Essential Documents for Hiring an Independent Contractor in Florida

Last updated: February 8, 2020
You are here:
Estimated reading time: 2 min

Documents for Hiring Florida Independent Contractors

To top


  • To obtain the documents necessary for hiring an independent contractor.


  • Private Individuals
  • Sole Proprietorships
  • General Partnerships
  • Limited Liability Companies
  • Corporations
  • Non-Profits
  • Limited Liability Partnerships

Documents for Working with Independent Contractors

To top

An independent contractor is anyone separate from your business, such as freelancers or other professionals, that you pay for services despite not being an employee. Many businesses like to hire independent contractors because they provide a great deal of flexibility and don’t require nearly as much paperwork. While you don’t need the usual information to set up payroll taxes, there are still some documents that you’ll want to have in place to protect your business from liability or other penalties.

Florida businesses must give any independent contractor that they pay at least $600.00 a year with a Form W-9. This form includes the contractor’s name, address, and taxpayer ID number. You’ll use the supplied information to create a 1099-MISC form for that contractor for that tax year. A 1099-MISC is like the W-2 form you would use for traditional employees.

 Your business must have a W-9 for every independent contractor that it hires in order to stay exempt from federal income tax withholding requirements. Keep these documents on file even after the job is complete. Although you won’t need to submit your W-9 to any state or federal agencies, you will need them if you’re ever audited by the IRS. They’re instrumental in preventing employee misclassification as well.

Application, Resume, or Other Documentation of Qualifications

To top

While you can technically ask a contractor to fill out a job application, it’s not the best option. If you must use a traditional application, make sure that the contractor knows that it is not for a position as an employee. However, you’ll still want to vet their qualifications like you would with any other worker. The contractor likely has a resume or CV that you can review with their work history, education, and other relevant details, which you should ask them for. Don’t just ask for a list of references – actually call them. Depending on your industry, you might also consider performing background checks on your independent contractors. If you pursue this route, though, there are certain guidelines that you need to follow.


A Written Independent Contractor Agreement

To top

Don’t settle for verbal contracts – when hiring independent contractors, get your agreements in writing. Keep the signed copies with the rest of your company’s other important documents. It can be tempting to use one agreement for every contractor. However, taking the time to draft a different contract for each engagement provides optimal protection to both parties. The specific details of the agreement should be tailored to the individual job, but most independent contractor agreements at least define the scope of the service, who owns the work product, and how the contractor will be financially compensated for the job. For more on what should be included in independent contractor agreements, check out our checklist here.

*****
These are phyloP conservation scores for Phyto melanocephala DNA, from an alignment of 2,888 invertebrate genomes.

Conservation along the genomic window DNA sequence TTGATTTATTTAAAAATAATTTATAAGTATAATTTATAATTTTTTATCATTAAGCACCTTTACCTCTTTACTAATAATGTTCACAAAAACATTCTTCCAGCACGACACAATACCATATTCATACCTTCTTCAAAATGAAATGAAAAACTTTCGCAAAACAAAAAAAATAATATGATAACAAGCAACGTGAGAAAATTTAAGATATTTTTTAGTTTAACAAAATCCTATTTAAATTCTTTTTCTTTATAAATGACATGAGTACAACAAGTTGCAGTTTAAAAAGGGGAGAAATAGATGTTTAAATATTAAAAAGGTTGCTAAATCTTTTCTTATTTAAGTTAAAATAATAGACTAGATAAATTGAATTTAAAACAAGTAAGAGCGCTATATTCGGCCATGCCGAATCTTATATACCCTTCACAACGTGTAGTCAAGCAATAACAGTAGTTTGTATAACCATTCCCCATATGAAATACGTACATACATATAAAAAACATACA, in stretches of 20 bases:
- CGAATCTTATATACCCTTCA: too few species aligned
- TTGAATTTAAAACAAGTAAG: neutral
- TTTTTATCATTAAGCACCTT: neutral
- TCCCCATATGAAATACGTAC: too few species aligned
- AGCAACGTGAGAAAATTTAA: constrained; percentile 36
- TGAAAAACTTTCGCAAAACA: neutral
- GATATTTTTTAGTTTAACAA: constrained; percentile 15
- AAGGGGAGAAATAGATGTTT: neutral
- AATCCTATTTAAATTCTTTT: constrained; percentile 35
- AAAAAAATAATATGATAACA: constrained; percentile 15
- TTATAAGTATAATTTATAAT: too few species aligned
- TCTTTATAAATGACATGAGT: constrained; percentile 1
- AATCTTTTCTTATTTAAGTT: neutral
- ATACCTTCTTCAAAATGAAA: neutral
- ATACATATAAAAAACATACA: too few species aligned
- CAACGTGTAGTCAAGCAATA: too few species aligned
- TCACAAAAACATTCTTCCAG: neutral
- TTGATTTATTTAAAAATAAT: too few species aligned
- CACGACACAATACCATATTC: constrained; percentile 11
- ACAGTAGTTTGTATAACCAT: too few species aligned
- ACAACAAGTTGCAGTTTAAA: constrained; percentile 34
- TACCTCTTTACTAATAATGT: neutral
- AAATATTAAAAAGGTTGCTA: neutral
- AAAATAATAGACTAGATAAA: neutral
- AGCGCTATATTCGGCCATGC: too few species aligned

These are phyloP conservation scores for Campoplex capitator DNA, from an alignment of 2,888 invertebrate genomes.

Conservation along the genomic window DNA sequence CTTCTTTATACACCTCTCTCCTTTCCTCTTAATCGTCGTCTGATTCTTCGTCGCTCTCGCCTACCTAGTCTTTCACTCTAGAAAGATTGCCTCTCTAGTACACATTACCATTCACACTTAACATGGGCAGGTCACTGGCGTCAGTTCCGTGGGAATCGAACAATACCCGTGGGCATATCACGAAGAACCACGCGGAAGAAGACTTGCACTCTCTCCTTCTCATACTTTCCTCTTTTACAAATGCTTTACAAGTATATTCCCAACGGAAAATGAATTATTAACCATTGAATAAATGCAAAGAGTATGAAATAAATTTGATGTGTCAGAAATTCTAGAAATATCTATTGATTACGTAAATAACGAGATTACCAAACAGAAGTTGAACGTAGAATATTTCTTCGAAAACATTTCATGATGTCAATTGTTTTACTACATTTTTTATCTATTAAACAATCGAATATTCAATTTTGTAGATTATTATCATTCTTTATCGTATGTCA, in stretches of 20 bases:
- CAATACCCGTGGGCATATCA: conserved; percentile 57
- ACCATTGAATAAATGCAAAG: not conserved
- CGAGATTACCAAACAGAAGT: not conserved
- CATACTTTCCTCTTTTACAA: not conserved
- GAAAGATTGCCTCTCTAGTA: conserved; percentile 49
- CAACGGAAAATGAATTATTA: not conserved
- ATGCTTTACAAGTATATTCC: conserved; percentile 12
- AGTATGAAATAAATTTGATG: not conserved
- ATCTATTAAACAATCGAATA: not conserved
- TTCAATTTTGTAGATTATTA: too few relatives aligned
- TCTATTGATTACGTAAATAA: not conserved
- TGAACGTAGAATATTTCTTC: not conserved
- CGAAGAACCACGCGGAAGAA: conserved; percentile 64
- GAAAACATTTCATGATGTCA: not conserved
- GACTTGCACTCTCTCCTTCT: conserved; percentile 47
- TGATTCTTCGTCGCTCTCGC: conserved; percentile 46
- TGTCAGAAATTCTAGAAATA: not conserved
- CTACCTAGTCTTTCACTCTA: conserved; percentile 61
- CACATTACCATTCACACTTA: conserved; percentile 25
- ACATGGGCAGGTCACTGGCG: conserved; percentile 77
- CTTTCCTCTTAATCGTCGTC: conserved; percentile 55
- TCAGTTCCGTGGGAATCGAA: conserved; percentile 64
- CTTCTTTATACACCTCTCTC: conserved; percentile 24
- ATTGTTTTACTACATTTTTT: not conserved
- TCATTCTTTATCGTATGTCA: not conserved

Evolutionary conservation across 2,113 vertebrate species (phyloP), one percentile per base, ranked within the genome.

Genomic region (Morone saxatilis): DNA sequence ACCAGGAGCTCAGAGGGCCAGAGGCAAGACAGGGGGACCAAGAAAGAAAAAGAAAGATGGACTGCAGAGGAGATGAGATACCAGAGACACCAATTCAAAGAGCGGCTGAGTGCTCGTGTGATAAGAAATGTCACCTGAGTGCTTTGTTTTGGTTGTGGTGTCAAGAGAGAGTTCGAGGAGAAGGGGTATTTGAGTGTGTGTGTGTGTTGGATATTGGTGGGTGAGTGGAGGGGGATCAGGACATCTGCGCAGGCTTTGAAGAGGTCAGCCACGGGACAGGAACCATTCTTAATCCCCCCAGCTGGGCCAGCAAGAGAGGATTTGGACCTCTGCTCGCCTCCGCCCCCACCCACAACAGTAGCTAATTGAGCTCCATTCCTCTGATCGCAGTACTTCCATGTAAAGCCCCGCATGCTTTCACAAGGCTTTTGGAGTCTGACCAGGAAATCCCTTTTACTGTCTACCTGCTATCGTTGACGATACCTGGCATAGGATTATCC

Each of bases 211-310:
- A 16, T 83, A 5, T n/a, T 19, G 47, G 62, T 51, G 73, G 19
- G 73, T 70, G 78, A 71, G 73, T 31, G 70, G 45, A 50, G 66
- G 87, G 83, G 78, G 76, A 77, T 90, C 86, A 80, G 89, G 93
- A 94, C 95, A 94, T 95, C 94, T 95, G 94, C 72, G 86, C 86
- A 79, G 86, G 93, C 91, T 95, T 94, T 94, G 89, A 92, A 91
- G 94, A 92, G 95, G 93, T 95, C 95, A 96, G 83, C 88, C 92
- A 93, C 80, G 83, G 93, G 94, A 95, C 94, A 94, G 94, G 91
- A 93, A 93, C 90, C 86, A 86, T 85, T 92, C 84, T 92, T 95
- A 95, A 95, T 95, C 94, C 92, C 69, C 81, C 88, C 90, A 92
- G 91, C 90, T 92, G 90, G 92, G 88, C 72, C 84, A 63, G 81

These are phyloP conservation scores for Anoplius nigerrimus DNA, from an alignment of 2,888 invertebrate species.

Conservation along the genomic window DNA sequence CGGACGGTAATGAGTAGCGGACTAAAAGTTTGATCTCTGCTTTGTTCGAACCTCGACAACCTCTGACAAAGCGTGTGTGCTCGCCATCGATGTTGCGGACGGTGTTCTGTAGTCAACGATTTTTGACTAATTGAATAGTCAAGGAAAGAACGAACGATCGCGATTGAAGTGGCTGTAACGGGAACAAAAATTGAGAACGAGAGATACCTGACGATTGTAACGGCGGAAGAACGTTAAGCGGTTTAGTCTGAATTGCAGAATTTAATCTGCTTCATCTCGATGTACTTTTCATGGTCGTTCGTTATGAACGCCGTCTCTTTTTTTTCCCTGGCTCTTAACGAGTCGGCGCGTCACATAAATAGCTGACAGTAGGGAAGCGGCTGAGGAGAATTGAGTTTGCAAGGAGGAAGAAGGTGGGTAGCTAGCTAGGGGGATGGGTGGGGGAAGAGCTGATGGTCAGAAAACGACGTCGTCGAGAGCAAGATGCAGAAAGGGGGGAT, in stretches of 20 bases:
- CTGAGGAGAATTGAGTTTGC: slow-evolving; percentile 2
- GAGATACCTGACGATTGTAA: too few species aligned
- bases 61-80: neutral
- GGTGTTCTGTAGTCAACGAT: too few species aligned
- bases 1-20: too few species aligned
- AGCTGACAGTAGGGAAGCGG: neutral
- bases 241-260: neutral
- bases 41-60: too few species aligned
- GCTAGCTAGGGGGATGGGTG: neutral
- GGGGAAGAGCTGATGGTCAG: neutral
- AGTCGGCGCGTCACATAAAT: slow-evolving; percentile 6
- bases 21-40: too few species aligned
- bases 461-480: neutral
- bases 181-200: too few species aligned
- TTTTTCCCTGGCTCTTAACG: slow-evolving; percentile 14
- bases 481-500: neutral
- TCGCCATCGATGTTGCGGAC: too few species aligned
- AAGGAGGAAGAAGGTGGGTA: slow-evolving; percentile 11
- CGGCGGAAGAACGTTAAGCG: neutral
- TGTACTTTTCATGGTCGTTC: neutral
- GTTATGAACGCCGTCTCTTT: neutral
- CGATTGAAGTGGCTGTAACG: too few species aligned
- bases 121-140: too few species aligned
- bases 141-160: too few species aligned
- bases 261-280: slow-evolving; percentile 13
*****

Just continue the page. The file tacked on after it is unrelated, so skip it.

Other Useful Agreements

To top

You might want additional contracts in addition to the independent contractor agreement depending on the job. Other agreements to consider include:

Confidentiality Agreements – Also known as nondisclosure agreements, confidentiality agreements are a must-have if the independent contractor is going to have access to any trade secrets or other confidential or proprietary information. These agreements help protect your company from potentially damaging leaks and secure the “secret ingredients” (literal or otherwise) that make your business different from the competition.

Non-Compete Agreements – Non-compete agreements are useful if there’s a risk that the independent contractor could poach some of your employees or customers. Because contractors usually come from different industries than the companies that engage with them, the chances of this happening are low. Still, it’s better to be safe than sorry.

For more on protecting yourself against liability when engaging with independent contractors, schedule a consultation with our business attorney today by calling (727) 279-5037 or visit our flat fee service page.

Was this article helpful?
Dislike 0
Views: 976